From what I can tell most of the games are ports from PC, Console, or even iPhone. If it wasn't for Firemint I don't think that there's an iPad/iPhone game that isn't either a port or direct rip off of a PC or Console game there's at least one Zuma clone in many top 25 games, and Plants vs. Zombies (another oft cited top 25) while cute is not what I'd consider a killer title. Some of these may be killer apps (Mirrors Edge for one was perhaps one of the most underrated games of 2007) on their original platform, but certainly not when they're a port to something else. Take Halo, killer title (or more accurately Console Maker) on Xbox, not a killer title on PC. Some of the ports are downright embarrassing Monkey Island 2, IIRC I was disk swapping 3.5" floppies on my PC playing that, and Broken Sword a remake of a 15 year old game, the only value these have is nostalgia.

No iOS isn't really different than Android, Windows Mobile, Symbian or RIM its a system to allow users to launch applications, store and retrieve data (either locally or remotely), in a way that takes advantage of an intuitive GUI, it should also facilitate application development and platform extension; anything that you believe it is that is more than that is purely imagination.
BTW Isn't chrome a browser...?

Quote:
Originally Posted by harveypooka View Post
Oranges and apples.
Navels and Mandarins is more accurate.
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Old 10-02-2010, 11:14 AM
 
28,648 posts, read 40,627,244 times
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Easy answer: No.
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Old 10-02-2010, 12:36 PM
 
Location: USA
701 posts, read 994,547 times
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Quote:
Originally Posted by NJBest View Post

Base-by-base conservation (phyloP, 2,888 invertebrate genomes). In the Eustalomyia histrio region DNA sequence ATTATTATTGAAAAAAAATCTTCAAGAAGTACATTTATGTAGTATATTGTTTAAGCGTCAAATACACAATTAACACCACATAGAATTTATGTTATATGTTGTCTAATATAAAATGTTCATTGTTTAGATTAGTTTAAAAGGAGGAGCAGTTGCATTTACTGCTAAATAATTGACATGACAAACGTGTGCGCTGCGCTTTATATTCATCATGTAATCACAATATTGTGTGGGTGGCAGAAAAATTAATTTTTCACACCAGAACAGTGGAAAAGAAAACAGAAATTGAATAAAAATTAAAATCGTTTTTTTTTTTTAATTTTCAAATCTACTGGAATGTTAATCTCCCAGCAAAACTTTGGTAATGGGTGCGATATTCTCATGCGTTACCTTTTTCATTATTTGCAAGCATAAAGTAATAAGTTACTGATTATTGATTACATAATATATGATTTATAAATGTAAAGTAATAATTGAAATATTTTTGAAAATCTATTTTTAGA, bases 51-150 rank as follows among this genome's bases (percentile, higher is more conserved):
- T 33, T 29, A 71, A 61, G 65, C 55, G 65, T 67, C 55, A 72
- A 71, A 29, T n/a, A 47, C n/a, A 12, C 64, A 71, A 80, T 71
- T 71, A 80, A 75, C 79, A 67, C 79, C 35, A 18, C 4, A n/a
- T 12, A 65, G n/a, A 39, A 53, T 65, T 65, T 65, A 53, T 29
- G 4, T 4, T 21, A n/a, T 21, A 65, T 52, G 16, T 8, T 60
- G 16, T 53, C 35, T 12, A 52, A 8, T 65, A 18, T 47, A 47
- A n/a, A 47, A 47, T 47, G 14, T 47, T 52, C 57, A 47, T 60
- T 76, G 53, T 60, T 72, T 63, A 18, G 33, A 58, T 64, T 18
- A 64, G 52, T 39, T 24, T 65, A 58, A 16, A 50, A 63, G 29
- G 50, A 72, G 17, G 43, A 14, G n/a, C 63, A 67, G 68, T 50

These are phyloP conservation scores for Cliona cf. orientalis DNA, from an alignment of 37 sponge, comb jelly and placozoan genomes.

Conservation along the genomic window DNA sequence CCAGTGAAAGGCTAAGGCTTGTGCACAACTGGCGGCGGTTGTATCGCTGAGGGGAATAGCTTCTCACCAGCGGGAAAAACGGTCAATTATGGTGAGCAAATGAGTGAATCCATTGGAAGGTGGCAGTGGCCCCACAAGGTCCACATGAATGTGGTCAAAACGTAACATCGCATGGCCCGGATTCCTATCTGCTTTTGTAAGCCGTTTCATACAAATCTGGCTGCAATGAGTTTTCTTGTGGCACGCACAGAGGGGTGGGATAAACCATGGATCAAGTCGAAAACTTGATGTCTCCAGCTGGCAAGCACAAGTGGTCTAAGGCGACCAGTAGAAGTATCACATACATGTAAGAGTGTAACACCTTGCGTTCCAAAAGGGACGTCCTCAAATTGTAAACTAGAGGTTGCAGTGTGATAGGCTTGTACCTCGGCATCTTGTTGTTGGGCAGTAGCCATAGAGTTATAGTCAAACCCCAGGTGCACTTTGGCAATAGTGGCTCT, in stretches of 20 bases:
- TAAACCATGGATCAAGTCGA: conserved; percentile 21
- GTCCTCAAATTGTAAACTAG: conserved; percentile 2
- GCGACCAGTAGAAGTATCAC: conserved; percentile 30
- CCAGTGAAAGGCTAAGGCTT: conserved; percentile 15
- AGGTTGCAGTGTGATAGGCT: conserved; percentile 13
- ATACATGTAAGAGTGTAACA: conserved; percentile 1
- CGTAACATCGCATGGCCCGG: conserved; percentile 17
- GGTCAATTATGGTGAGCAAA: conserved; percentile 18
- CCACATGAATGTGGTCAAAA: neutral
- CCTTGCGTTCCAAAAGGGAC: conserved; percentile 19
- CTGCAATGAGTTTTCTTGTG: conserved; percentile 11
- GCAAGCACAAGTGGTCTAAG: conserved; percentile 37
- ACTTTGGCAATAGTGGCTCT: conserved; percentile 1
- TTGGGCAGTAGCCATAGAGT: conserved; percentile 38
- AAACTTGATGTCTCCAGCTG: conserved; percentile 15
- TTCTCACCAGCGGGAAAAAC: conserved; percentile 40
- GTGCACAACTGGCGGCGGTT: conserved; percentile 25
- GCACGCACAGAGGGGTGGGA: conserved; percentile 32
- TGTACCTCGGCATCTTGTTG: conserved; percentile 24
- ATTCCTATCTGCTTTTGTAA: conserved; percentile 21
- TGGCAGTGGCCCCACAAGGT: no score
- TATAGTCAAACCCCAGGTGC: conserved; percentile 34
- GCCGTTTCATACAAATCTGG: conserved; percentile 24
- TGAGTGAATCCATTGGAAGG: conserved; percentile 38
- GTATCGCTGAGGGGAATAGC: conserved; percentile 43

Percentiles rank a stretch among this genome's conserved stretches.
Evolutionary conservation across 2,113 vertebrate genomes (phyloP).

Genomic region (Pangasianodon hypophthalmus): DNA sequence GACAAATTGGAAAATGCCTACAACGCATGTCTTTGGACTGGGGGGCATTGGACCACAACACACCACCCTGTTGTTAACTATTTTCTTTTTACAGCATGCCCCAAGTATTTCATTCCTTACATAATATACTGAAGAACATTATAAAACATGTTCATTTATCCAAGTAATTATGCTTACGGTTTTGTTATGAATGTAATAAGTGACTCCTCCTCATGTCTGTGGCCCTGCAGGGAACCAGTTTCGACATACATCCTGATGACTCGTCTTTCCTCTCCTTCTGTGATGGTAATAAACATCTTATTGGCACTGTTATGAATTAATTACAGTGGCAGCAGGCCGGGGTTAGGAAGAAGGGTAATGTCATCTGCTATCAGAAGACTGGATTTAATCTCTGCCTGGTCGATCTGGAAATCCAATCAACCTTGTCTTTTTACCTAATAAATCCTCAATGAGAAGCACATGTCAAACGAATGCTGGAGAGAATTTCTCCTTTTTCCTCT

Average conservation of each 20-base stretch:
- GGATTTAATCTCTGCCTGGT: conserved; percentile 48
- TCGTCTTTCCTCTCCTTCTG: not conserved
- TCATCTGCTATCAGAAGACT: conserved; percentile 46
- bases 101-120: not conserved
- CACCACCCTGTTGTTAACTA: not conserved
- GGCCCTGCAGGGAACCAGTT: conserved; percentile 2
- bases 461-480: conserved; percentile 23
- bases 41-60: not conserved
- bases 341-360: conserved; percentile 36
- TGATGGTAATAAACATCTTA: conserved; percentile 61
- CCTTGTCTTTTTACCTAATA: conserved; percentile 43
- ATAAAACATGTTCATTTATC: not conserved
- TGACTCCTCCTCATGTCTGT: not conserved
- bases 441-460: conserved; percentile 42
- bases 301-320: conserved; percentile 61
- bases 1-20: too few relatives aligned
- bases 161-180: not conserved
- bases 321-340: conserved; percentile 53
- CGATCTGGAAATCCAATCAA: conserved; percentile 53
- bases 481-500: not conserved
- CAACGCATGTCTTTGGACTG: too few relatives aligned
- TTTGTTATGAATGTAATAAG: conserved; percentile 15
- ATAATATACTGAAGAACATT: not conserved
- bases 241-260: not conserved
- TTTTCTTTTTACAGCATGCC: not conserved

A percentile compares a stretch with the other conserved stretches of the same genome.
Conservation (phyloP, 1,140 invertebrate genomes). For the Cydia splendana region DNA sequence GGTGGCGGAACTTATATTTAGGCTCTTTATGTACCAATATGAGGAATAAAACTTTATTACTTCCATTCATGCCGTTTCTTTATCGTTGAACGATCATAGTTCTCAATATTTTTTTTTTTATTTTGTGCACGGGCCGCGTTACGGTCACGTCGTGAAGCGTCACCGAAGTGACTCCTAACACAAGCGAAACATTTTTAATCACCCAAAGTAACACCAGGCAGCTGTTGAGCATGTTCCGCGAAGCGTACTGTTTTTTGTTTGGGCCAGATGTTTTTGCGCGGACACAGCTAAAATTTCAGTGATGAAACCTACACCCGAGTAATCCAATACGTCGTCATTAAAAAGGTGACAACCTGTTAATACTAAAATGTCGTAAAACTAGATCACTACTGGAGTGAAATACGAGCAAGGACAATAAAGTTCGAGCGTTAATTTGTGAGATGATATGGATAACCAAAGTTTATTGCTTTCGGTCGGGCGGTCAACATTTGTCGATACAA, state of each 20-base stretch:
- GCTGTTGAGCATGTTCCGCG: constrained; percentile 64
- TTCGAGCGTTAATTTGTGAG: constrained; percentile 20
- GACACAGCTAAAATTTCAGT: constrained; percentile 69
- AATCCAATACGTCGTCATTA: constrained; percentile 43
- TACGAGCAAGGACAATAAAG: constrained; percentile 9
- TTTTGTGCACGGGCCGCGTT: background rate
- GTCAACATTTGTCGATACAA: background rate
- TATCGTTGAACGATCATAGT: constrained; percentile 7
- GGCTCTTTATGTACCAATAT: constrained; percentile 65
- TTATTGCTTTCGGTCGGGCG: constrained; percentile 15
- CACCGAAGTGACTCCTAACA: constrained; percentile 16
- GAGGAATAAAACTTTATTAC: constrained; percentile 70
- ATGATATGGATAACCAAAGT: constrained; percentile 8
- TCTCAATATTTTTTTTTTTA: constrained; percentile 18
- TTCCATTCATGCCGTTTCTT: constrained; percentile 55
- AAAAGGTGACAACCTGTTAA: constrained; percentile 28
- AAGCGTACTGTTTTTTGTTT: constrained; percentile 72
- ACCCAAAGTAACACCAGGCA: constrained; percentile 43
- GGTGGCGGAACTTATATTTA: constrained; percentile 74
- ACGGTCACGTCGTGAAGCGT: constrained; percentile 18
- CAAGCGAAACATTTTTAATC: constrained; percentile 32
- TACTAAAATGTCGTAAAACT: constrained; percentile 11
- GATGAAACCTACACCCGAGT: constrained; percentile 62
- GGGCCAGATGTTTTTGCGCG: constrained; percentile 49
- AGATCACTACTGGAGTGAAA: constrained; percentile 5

That article is only about the 90's. So it fails to mention anything about floating point interpreter in the 70's. In the 70's Apple and Microsoft had a codependent relationship in the consumer (rather hobby) market.
Sorry, I just had to put in my 2-cents there, in the interest of accuracy.
I have nothing against Microsoft nor Apple nor IBM. I admire all these companies and actually own stock in all three.

Yes, you're right. This article only addressed the 90's. But when most folks talk about "Microsoft saving Apple", they usually refer to the $150M that Microsoft invested in Apple stock back in 97 or 98. I just wanted to give the other side of that story.

As for the floating point interpreter that Apple licensed from Microsoft in the 70's, ... well, I don't know that they "saved" Apple because of that. That's like Microsoft "saving" IBM by licensing DOS to them.

I learned to program Apple Basic on the Apple II and read something about that back then in one of the boards. Like you said, Apple and Microsoft, along with most of the "hobbyist companies" had a co-dependent relationship. In fact, most hobbyists shared their code freely and built on each others code. The same thing still goes on today for a lot of programmers/hacker. Bill Gates made waves then when he wanted to charge for their code, as that kind of went against the hobbyist ethic.